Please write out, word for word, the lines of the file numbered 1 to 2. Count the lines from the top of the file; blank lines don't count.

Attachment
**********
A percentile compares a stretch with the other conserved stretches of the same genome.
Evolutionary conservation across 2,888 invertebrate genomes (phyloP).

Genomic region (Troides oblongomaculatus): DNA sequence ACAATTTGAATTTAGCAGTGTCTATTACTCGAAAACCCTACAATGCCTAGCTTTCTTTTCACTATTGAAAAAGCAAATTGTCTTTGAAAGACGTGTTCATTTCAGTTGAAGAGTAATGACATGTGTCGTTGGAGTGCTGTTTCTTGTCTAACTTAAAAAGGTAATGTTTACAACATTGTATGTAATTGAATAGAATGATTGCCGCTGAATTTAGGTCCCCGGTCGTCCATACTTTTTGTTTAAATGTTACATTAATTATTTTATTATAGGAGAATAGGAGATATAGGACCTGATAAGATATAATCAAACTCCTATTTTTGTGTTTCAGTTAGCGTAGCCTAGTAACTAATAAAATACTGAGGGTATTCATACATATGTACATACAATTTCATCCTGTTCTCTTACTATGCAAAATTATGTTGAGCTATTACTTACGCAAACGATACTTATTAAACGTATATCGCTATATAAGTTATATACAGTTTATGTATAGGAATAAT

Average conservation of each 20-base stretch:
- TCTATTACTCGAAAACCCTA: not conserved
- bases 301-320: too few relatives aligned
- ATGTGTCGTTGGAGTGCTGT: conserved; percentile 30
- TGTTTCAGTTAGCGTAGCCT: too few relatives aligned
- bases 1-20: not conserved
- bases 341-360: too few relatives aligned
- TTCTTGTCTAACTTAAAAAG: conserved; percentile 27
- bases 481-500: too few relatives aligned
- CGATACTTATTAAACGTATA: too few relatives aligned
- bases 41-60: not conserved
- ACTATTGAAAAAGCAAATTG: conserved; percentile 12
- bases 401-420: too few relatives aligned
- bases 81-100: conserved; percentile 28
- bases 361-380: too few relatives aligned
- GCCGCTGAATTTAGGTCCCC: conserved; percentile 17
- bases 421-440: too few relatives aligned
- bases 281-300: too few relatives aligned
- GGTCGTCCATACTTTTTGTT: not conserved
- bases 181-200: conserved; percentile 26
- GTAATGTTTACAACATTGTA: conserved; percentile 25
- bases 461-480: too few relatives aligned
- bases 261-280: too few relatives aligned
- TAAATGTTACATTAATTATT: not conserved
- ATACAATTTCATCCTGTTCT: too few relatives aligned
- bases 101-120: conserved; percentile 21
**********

A percentile compares a stretch with the other conserved stretches of the same genome.
Evolutionary conservation across 2,888 invertebrate genomes (phyloP).